Polish minister denies country’s liability for pogroms against Jews

Poland’s education minister has sparked criticism for appearing to deny Polish responsibility for two massacres of Jews in the 1940s.

Anna Zalewska’s comments on Wednesday evening raised questions about the commitment by the populist ruling party, Law and Justice, both to historical truth and to opposing anti-Semitism.

Since coming to power last year, leaders of the Law and Justice party have sent mixed messages on where they stand on issues of tolerance. President Andrzej Duda, who hails from the party and remains an ally, has strongly condemned anti-Semitism at multiple state observances. But some ruling party members have appeared to pander to extreme nationalists at times.

The comments concerned the Jedwabne massacre of 1941, when Poles burned alive more than 300 Jews in a barn, and the Kielce massacre of 1946, in which 42 people died. Anniversaries of both pogroms were marked with observances last week, with Duda condemning anti-Semitism at the Kielce event.

Decades of Polish Denial

For decades, Polish society avoided discussions of those killings, or denied that Polish anti-Semitism motivated them. Sometimes Germans, who occupied Poland during World War II, were blamed for the Jedwabne killings. A turning point was the publication of a book, “Neighbors,” in 2000 by Polish-American sociologist Jan Tomasz Gross, which explored the murder of Jedwabne’s Jews by their Polish neighbors and resulted in widespread soul-searching and official state apologies.

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In an interview on the public broadcaster TVN, Zalewska appeared uncomfortable as journalist Monika Olejnik asked her whether the massacres should be taught in schools.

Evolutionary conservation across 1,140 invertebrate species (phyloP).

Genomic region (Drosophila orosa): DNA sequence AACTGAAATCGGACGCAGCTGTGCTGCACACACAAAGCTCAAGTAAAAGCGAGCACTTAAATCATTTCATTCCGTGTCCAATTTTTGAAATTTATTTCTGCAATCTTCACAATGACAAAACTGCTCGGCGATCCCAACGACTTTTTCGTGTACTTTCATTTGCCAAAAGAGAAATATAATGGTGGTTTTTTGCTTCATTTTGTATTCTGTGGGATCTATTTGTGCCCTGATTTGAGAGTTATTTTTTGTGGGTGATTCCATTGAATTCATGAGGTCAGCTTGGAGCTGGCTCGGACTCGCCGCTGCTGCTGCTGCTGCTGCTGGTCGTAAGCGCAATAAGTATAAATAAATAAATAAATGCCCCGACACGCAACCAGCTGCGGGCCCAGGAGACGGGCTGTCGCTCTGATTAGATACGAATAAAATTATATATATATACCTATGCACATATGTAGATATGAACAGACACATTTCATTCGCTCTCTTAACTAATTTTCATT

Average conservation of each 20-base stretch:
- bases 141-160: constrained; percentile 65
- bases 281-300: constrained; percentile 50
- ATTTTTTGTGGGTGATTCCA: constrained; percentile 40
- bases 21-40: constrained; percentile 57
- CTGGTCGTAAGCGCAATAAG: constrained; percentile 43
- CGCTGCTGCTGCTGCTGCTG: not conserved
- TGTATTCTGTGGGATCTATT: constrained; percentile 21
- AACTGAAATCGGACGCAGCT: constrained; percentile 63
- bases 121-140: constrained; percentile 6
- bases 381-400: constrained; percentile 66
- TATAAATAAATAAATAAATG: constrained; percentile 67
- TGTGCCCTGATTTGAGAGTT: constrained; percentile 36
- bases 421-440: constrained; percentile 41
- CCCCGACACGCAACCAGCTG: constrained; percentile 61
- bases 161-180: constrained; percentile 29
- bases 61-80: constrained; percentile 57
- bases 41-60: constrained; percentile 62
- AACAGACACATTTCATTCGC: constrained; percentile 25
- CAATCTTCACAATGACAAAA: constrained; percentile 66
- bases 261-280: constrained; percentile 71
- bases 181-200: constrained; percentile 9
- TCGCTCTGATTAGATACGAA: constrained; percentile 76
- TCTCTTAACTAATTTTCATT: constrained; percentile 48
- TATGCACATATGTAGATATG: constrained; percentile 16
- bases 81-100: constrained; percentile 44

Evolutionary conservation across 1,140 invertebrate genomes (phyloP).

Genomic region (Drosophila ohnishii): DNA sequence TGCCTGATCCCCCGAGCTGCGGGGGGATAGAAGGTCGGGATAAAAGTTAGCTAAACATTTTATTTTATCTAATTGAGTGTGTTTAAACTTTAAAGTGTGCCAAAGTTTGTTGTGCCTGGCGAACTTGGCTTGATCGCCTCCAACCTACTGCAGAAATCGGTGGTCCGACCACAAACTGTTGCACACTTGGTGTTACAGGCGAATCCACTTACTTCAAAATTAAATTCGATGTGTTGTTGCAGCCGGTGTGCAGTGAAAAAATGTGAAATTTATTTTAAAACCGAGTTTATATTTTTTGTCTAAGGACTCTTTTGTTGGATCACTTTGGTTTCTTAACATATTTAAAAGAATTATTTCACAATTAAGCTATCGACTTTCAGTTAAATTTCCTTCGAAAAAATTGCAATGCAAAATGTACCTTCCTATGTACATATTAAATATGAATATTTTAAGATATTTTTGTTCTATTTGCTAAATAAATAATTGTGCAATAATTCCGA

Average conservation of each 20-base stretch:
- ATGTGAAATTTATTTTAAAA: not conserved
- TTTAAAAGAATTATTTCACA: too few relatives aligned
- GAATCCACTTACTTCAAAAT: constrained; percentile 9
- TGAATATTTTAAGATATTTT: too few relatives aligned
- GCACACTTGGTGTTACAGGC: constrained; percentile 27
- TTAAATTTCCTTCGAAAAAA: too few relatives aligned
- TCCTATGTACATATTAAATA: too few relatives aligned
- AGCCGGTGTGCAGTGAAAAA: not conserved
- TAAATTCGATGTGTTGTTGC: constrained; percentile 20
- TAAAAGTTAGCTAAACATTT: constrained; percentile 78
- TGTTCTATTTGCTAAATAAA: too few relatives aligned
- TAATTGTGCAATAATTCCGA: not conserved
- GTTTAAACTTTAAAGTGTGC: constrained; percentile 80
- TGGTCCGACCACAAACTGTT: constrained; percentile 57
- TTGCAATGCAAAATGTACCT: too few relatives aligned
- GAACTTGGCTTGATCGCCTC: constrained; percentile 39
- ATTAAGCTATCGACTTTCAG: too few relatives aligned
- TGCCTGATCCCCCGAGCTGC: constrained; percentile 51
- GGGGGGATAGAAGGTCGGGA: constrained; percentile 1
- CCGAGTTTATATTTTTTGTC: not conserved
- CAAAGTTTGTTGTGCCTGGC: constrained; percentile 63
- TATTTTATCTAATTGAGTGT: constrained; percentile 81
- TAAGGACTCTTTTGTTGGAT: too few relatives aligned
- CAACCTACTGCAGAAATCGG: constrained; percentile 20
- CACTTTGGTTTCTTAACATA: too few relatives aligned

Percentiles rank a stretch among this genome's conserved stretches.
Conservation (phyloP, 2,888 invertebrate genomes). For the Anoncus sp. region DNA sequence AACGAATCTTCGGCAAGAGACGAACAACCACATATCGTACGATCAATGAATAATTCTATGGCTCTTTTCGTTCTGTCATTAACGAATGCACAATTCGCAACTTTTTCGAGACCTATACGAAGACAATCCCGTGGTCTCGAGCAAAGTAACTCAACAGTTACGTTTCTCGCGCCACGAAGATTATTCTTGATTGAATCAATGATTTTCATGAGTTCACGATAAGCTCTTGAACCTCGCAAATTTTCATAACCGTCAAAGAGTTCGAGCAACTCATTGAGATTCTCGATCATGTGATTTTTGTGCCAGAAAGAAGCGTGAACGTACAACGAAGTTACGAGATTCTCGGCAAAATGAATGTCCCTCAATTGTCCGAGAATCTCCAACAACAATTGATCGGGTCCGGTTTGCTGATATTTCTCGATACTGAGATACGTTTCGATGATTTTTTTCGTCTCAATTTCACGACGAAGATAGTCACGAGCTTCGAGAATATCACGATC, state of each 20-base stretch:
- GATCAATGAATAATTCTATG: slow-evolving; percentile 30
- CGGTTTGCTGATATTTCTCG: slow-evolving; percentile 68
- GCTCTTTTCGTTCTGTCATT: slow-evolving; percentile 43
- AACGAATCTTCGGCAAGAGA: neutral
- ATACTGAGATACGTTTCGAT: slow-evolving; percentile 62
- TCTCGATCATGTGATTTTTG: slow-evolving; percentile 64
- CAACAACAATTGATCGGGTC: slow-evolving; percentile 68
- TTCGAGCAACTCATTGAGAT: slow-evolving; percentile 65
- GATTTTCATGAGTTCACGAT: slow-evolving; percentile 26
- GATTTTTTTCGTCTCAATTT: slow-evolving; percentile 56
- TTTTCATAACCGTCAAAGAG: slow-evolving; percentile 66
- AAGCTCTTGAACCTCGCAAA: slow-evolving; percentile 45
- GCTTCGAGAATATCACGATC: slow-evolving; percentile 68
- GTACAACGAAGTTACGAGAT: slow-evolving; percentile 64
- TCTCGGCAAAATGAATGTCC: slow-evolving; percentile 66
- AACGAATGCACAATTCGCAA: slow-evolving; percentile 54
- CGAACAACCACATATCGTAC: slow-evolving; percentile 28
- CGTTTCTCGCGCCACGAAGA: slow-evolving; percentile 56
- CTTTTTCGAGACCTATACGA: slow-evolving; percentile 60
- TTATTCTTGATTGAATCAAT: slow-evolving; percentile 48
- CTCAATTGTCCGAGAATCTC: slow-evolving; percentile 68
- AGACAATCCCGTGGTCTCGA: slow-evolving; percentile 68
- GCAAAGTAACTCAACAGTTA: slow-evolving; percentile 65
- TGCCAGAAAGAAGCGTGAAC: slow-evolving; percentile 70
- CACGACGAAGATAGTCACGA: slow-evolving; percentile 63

“Jedwabne is a historical fact that has led to many misunderstandings and very biased opinions,” Zalewska said.

The journalist firmly countered: “Poles burned Jews in a barn.”

“That’s your opinion repeated after Mr. Gross,” Zalewska retorted. She added that the Gross book is “full of lies.”

On Kielce, she said the perpetrators were anti-Semites, “but not quite Polish.”

Rafal Pankowski, the head of Never Again, an anti-racism watchdog, told The Associated Press on Thursday that his group was “appalled by those comments which amount to denial of the historical truth about anti-Semitic pogroms.”

Poland’s chief rabbi, Michael Schudrich, said the Jewish community “is stunned and hurt.”

The Anti-Defamation League, a Jewish human rights group based in the US, voiced “shock and disappointment.”

“Minister Zalewska’s remarks are appalling, especially coming from a government leader who is responsible for ensuring the education of Poland’s youth,” said the group’s CEO, Jonathan A. Greenblatt. “These pogroms are not matters of historical dispute, and her remarks only enable those who promote Holocaust denial and anti-Semitic conspiracy theories claiming that Jews are trying to damage Poland’s reputation with false accusations.”

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On another matter related to historical interpretation, the powerful ruling party leader, Jaroslaw Kaczynski, claimed that his brother, the late president Lech Kaczynski, who was an adviser to the pro-democracy Solidarity movement of the 1980s, was actually its “de facto” leader. Solidarity founder Lech Walesa countered Thursday that that is “nonsense.”

By: AP